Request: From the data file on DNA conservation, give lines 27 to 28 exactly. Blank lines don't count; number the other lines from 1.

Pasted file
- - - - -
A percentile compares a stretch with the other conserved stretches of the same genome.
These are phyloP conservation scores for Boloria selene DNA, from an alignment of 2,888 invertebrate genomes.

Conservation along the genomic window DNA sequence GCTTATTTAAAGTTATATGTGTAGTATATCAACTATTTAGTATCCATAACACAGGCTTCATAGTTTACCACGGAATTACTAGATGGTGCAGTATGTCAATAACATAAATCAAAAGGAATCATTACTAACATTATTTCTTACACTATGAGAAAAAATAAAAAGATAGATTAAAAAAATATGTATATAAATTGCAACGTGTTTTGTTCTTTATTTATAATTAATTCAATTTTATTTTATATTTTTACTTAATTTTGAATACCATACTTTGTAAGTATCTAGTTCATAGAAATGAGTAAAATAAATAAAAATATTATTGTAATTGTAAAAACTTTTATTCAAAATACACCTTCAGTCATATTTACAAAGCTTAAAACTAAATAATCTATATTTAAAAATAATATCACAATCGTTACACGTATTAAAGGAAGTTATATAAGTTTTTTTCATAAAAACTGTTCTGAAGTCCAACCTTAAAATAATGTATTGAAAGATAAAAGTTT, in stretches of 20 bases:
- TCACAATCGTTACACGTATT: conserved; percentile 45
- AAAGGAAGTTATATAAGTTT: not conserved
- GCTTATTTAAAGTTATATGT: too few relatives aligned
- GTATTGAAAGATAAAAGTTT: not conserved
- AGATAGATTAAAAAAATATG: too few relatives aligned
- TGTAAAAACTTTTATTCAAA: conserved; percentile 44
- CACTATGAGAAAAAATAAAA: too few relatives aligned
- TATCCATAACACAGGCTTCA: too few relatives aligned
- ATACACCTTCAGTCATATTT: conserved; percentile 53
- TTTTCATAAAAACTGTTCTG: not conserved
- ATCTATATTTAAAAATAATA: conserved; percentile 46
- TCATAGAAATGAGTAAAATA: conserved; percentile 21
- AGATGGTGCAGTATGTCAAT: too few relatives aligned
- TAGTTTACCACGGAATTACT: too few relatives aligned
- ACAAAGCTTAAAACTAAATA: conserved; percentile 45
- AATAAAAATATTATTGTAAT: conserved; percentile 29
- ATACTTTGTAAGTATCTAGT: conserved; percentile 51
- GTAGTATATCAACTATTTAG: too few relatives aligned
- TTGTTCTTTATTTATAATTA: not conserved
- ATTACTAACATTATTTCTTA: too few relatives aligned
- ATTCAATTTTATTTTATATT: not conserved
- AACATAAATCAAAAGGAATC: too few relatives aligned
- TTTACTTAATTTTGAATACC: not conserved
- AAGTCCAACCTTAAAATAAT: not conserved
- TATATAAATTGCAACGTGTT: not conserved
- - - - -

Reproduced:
- AAGTCCAACCTTAAAATAAT: not conserved
- TATATAAATTGCAACGTGTT: not conserved